In love,

    • “I say all these things to encourage other to not let the busyness of life rob you of enjoying what is now and the truth, goodness, and beauty put before you.”
      What a great reminder, Chris.

      For me, an additional scripture that encourages me to write is the parable of the talents and not burying the gifts and talents I have been given and to honor God with those gifts and talents. It helps me make writing a priority in my daily life.

    • Yes, you do. You have some fun and funny and poignant stories to share. I still owe you some comments on one of the two you sent me, but both are a good read.

  2. I love that you are back to writing and your goal of a finishing your novel.

    I don’t have children but I have a home and a full-time job. I find it hard to carve out time for anything. This evening as I unloaded the dishwasher, I thought “I feel like I spend all my time doing this” For me, I am trying to carve out time to figure out what I want next out of life. Turning 51, I realize I might want somethings to change. I am starting with a vision board and just having the time to gather the images is a chore. I would love to learn more about how you carve out time and especially how you handle doing it with the challenge of children.

    • Hey Greg. So good to hear from you here. Boy do I get some of the feelings you describe, especially, “I feel like I spend all my time doing this,” and where do I want to go now. That last one is what has gotten me back to writing. Like the title says, it’s time for me to make time for the things I’m passionate about.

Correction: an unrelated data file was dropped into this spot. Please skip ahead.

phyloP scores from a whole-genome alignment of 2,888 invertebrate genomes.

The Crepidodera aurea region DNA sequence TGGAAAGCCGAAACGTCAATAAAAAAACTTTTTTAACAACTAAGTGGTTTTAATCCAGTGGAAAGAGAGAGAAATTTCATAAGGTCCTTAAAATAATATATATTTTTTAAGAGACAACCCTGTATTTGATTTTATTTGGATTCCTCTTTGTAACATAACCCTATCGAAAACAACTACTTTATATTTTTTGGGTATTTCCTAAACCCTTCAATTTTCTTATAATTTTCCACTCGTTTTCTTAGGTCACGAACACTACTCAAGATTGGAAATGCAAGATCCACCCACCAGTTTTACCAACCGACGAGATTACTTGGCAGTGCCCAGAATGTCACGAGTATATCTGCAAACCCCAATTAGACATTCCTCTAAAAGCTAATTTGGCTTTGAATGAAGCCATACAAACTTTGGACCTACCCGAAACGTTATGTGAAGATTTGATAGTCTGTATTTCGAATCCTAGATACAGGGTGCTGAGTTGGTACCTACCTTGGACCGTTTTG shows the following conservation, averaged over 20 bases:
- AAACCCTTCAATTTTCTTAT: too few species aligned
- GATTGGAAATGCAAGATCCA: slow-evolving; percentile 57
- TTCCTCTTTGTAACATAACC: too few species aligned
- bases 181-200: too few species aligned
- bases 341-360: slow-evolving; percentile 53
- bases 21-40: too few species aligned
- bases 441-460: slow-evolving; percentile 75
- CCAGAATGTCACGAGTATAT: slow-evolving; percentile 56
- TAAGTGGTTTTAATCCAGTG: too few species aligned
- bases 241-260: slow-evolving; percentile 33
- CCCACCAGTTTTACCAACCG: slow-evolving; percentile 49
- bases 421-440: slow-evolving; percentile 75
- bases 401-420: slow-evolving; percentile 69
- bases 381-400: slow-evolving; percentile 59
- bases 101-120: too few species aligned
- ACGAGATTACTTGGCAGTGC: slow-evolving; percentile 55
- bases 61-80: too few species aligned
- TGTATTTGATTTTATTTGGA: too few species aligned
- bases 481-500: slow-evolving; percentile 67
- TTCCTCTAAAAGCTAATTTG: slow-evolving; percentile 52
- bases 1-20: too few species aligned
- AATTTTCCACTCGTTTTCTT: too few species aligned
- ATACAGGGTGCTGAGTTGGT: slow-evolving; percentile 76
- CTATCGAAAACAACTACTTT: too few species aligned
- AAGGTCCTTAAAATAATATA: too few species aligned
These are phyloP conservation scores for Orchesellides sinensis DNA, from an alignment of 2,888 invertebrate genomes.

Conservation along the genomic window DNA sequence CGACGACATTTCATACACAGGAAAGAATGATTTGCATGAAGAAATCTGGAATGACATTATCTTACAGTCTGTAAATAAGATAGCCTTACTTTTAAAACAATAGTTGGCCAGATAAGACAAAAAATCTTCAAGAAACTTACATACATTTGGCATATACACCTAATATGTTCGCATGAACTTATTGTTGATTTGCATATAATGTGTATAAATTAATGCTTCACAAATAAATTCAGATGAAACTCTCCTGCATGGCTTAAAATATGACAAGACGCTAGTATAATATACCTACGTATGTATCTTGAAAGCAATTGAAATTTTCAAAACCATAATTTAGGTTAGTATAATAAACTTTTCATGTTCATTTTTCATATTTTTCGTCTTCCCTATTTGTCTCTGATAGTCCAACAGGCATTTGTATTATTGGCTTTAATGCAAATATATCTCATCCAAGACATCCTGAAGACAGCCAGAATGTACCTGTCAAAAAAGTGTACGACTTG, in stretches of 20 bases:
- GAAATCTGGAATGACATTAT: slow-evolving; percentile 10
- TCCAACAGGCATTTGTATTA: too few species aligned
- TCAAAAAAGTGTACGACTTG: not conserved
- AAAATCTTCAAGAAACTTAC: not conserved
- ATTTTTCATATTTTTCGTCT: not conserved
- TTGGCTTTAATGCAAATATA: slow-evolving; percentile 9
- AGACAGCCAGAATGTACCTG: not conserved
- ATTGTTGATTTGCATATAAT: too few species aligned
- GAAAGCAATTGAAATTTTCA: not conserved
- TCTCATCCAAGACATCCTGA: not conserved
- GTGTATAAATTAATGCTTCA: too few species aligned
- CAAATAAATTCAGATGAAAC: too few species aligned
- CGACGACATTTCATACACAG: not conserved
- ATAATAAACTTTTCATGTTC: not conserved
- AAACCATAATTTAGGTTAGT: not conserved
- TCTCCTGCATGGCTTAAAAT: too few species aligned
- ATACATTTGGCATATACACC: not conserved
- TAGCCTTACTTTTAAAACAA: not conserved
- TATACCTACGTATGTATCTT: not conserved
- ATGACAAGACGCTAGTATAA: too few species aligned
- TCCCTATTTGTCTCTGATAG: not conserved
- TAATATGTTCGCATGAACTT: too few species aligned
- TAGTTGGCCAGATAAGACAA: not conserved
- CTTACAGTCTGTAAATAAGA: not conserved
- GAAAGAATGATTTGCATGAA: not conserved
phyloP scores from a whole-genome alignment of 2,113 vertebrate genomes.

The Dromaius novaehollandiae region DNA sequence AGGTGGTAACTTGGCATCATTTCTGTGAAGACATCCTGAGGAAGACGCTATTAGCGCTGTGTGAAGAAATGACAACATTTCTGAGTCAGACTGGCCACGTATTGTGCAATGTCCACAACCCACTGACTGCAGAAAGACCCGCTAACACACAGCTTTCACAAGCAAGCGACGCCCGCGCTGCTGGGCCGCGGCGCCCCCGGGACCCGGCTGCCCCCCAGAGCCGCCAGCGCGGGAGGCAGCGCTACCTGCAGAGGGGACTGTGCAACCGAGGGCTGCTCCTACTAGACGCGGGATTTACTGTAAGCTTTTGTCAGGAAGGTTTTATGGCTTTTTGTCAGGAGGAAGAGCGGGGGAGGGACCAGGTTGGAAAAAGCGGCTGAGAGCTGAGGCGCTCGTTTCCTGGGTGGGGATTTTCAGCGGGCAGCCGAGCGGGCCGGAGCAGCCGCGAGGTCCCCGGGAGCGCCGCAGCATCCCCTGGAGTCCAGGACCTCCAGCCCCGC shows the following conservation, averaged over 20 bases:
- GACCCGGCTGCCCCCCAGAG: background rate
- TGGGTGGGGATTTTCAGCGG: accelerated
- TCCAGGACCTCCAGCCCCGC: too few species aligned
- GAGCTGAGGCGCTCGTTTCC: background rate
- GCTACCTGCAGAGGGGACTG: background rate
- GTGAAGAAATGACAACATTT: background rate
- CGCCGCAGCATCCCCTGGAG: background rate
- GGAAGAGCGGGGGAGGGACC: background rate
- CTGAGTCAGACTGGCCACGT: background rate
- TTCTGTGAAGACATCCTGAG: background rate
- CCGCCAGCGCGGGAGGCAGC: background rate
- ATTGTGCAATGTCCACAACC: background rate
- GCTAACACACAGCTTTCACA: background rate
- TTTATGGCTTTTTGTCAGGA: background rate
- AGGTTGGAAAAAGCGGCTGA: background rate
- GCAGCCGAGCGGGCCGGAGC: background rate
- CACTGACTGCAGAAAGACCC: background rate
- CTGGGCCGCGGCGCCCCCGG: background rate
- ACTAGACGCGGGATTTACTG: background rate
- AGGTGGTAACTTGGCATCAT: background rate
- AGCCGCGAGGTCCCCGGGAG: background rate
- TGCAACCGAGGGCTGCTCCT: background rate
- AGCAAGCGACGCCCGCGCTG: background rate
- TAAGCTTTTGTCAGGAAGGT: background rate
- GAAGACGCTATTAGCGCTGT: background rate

This is definitely a conversation and topic that deserves more discussion and I will share more thoughts and ideas here and on my Facebook writer page.

  3. A great start. Seasons of life change–when my kids were your children’s age it was difficult indeed to make the time to do the more creative endeavors. Back then I was not a writer. These days my life is quieter, but the temptation is to allow busyness to fill in the more open spaces in my calendar. Writing is part of my daily routine, my job, in all its variations. And so it’s a substantial part of what I do. We write about very different things, we’re in different places, but we write. Best as you persist, dear one.

  4. I feel like I haven’t taken any personal time for myself in months. I think i have one television show i watch a week, and I can’t even think of what I do on most nights. I don’t read anymore. I haven’t crocheted anything in years. I almost never go out with friends. This really needs to change.

    I really like that you’ve made time at the end and the beginning of the day when the kids aren’t up and around, because I feel that there are certain things that you need dig into deeply (exercising, writing, learning something new) and that it is best to carve out big chunks of time rather than finding a minute here or there.